The quiet transformations affecting health and life sciences

Innovation, disruption, and change lead CIOs’ minds as we explore the future of healthcare and life sciences.

The “Advancing and Enhancing Patient Care” panel was insightful and spanned topics such as innovations with care management, health-based investments, and connecting medical research to life-saving innovations. The panel discussion was lively, and as a result, much was covered. There was also a lot that I didn’t have time to cover within our limited timeframe. I want to introduce new insights; I didn’t have time to share them today fully.

The earlier pioneers in life sciences

New technology is reaching far beyond the bill and paperwork. Artificial intelligence and advanced analytics investments will enable the more intelligent use of multi-sourced data. This newly created data can help fuel clinical trials and accelerate research and development initiatives in the labs. Innovation is driving change in how we interact with patients.

  1. Remote patient monitor
  2. Start drug delivery systems
  3. Biometric trackers
  4. Ingestible sensors
  5. Medication adherence
  6. Diseases management apps

We’re hopeful that the 21st Century Cures Act will accelerate interoperability and patient access. This is a decisive step towards making the theory of continuum of care a reality. The recent MyHealthEData initiative promises to enable better access to patient’s medical information to promote better decision making. The Medicare Blue Button 2.0 initiative has solid traction and over 1,100 organizations already involved spanning 3,000 developers dedicated to making a change in patients’ access. This is compounded with the Patient Access API, which required health insurance exchanges to allow patient access to data through third parties, which went into effect on January 1, 2021.

There still are significant obstacles to providing seamless care, akin to a one-click amazon buy button. We’re not there yet. How will access to video CT scans be provided? To what device will patients download their MRI images? Who’s supporting this bandwidth? In the haste to introduce new technology, software companies forget about their customer: healthcare forgets about the patient experience. We can do better. Connectivity is the answer.

Italy has already figured this out. In Italy’s Lombardy Region (near Milan), the Agency for Innovation and Procurement (ARIA) has created a digital information hub integrating into a single platform more than ten years of health data for 10 million people living in the region. This sets an excellent foundation for virtualized care.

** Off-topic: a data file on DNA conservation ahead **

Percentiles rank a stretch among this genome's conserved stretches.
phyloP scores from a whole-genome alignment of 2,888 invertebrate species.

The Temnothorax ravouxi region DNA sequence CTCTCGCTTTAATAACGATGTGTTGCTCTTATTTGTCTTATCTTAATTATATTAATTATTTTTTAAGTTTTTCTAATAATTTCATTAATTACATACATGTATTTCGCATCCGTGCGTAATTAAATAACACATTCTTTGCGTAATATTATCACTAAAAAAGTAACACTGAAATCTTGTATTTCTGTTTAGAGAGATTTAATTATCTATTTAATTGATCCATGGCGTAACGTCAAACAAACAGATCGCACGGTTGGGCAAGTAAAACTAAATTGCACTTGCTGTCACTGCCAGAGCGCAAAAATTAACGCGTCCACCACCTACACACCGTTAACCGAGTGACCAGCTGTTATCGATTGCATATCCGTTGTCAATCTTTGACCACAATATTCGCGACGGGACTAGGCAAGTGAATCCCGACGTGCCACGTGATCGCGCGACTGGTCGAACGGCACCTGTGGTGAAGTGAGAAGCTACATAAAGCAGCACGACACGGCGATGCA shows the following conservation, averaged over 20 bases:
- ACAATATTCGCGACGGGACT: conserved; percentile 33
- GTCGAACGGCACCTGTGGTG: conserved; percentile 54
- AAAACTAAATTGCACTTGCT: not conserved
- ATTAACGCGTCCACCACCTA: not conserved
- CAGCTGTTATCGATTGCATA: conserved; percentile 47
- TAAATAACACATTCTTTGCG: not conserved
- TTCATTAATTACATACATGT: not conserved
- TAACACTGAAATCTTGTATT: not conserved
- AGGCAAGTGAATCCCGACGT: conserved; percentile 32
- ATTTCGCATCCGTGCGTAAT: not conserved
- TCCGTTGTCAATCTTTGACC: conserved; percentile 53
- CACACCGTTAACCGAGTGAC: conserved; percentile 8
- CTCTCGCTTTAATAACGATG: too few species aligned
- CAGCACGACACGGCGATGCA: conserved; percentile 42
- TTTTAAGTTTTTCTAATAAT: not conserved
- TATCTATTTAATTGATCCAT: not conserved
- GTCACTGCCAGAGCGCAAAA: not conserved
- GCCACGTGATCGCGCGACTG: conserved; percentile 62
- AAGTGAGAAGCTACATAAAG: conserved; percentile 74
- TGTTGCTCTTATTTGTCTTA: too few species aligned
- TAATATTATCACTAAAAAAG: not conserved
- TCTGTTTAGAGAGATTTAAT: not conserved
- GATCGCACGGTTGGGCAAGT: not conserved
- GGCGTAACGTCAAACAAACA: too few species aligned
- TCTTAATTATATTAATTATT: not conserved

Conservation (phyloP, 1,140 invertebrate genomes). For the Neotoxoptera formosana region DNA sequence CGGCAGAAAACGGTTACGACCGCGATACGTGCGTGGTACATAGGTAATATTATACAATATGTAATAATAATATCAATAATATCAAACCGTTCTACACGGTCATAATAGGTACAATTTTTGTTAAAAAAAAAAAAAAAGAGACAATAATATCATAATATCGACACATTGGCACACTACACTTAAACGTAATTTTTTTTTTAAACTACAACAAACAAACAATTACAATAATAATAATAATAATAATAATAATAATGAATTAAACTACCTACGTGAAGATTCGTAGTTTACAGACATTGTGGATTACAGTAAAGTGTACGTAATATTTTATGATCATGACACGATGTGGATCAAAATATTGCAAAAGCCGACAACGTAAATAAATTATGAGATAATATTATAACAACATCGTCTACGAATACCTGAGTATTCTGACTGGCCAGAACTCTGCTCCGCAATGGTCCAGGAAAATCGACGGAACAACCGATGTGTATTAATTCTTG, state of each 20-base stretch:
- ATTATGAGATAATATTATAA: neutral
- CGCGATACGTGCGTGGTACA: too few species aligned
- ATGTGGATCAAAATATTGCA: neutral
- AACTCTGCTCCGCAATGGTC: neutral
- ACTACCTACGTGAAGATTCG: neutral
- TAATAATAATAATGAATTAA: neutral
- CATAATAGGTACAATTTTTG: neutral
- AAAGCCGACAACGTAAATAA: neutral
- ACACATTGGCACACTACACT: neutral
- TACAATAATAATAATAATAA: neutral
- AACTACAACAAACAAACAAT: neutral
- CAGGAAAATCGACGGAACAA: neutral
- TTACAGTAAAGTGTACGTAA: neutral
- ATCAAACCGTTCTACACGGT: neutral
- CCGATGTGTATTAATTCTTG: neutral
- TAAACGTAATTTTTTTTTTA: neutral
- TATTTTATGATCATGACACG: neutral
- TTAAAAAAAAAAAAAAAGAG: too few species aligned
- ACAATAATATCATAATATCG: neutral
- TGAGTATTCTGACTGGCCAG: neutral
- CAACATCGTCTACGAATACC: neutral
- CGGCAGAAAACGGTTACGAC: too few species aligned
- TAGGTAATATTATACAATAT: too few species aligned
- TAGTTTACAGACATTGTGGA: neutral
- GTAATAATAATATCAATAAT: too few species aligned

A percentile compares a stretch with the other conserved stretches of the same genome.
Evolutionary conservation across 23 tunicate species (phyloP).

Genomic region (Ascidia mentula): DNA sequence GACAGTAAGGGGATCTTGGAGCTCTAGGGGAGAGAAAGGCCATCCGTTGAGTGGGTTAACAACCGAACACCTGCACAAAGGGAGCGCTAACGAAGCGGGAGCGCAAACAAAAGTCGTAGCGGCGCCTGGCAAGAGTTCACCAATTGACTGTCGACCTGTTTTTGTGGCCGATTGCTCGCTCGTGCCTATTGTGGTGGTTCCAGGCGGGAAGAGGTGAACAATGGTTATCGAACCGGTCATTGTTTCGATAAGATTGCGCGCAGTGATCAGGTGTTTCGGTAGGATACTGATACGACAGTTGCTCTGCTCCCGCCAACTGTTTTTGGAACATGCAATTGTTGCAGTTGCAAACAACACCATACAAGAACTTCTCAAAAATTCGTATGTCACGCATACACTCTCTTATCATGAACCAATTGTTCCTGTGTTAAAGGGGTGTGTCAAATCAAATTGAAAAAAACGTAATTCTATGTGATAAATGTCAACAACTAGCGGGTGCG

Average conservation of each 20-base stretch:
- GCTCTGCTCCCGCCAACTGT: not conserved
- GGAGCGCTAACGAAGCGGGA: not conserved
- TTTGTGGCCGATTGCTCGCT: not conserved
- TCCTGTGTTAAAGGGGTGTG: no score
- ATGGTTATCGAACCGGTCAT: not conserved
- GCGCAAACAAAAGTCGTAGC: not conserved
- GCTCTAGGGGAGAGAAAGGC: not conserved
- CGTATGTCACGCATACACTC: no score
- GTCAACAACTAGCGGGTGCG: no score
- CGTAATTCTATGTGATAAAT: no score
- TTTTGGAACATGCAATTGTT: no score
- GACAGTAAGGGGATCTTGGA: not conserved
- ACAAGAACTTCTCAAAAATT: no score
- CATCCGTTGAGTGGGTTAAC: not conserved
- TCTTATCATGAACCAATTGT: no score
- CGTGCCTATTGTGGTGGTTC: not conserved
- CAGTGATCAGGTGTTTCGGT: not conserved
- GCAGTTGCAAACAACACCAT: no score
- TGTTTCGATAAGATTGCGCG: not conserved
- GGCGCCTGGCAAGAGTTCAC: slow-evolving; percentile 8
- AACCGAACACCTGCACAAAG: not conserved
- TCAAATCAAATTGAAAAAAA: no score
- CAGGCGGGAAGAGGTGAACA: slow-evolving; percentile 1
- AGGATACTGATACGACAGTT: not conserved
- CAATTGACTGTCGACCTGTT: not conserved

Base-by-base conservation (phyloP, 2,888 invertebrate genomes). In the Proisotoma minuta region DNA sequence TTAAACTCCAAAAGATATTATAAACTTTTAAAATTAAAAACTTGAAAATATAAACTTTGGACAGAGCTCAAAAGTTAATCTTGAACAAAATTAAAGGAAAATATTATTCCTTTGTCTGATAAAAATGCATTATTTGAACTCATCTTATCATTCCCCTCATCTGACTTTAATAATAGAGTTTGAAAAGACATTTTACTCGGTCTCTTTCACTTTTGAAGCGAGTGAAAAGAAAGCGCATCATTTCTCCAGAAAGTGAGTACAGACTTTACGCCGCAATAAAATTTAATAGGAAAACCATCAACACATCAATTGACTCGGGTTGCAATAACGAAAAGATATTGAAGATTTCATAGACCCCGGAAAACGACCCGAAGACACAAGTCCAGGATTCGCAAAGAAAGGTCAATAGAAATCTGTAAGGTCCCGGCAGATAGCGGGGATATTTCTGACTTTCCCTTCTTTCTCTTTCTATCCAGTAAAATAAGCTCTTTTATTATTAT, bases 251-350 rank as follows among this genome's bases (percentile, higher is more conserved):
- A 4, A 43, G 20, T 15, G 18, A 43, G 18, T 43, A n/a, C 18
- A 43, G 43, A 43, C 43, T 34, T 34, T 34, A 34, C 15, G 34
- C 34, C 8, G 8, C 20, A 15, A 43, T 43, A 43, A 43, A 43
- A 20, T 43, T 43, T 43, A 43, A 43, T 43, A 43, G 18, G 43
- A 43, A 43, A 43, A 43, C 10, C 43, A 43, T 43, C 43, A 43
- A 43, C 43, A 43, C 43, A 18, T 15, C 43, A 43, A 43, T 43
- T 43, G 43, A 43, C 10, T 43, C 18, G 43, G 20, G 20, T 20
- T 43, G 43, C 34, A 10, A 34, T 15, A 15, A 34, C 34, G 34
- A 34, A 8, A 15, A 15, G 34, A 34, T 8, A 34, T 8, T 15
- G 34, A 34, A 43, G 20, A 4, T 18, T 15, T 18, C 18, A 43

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Peter is a technology executive with 19 years of experience, dedicated to driving innovation, digital transformation, leadership, and data in business. He helps organizations connect strategy to execution to maximize company performance. He has been recognized for Digital Innovation by CIO 100, MIT Sloan, Computerworld, and the Project Management Institute. As Managing Director at OROCA Innovations, Peter leads the CXO advisory services practice, driving digital strategies. Peter was honored as an MIT Sloan CIO Leadership Award Finalist in 2015 and is a regular contributor to CIO.com on innovation. Peter has led businesses through complex changes, including the adoption of data-first approaches for portfolio management, lean six sigma for operational excellence, departmental transformations, process improvements, maximizing team performance, designing new IT operating models, digitizing platforms, leading large-scale mission-critical technology deployments, product management, agile methodologies, and building high-performance teams. As Chief Information Officer, Peter was responsible for Connecticut’s Health Insurance Exchange’s (HIX) industry-leading digital platform transforming consumerism and retail oriented services for the health insurance industry. Peter championed the Connecticut marketplace digital implementation with a transformational cloud-based SaaS platform and mobile application recognized as a 2014 PMI Project of the Year Award finalist, CIO 100, and awards for best digital services, API, and platform. He also received a lifetime achievement award for leadership and digital transformation, honored as a 2016 Computerworld Premier 100 IT Leader. Peter is the author of Learning Intelligence: Expand Thinking. Absorb Alternative. Unlock Possibilities (2017), which Marshall Goldsmith, author of the New York Times No. 1 bestseller Triggers, calls "a must-read for any leader wanting to compete in the innovation-powered landscape of today." Peter also authored The Power of Blockchain for Healthcare: How Blockchain Will Ignite The Future of Healthcare (2017), the first book to explore the vast opportunities for blockchain to transform the patient experience. Peter has a B.S. in C.I.S from Bentley University and an MBA from Quinnipiac University, where he graduated Summa Cum Laude. He earned his PMP® in 2001 and is a certified Six Sigma Master Black Belt, Masters in Business Relationship Management (MBRM) and Certified Scrum Master. As a Commercial Rated Aviation Pilot and Master Scuba Diver, Peter understands first hand, how to anticipate change and lead boldly.